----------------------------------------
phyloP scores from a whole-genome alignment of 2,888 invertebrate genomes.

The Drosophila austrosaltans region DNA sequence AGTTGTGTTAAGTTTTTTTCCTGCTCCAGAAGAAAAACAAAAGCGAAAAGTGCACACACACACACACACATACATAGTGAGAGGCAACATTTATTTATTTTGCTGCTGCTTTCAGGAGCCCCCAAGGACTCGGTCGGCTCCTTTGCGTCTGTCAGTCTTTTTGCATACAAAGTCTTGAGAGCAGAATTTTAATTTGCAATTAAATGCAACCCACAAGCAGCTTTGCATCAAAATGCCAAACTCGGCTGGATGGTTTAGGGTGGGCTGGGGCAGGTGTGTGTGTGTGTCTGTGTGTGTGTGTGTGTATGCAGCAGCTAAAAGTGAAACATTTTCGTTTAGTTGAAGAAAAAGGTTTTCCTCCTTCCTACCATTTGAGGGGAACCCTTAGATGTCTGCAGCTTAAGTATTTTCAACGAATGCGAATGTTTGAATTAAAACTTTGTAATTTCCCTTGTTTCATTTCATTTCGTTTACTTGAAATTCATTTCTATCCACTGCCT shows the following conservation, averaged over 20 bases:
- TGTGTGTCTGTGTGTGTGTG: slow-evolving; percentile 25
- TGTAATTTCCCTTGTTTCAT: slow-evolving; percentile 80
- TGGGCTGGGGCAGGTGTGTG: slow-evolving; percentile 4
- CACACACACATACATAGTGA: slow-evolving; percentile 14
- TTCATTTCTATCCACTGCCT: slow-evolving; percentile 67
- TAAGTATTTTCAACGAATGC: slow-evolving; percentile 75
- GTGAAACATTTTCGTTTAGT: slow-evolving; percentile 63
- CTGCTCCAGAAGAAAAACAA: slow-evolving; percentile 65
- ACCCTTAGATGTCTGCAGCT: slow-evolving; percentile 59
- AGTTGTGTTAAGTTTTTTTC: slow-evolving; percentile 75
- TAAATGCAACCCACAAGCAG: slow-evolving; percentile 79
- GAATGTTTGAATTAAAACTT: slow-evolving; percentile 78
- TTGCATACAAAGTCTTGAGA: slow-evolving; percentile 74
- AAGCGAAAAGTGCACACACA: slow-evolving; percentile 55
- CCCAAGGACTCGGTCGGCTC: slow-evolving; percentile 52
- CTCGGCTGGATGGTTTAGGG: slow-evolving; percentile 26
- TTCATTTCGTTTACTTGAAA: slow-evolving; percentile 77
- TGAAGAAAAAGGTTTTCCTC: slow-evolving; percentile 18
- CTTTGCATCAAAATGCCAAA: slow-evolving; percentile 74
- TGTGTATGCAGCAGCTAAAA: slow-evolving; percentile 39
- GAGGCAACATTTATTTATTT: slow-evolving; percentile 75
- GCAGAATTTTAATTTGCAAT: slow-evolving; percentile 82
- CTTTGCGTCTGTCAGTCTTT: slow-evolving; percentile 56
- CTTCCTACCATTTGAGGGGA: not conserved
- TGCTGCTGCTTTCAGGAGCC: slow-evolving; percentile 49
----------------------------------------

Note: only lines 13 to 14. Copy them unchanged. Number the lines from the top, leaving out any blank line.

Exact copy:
- TAAATGCAACCCACAAGCAG: slow-evolving; percentile 79
- GAATGTTTGAATTAAAACTT: slow-evolving; percentile 78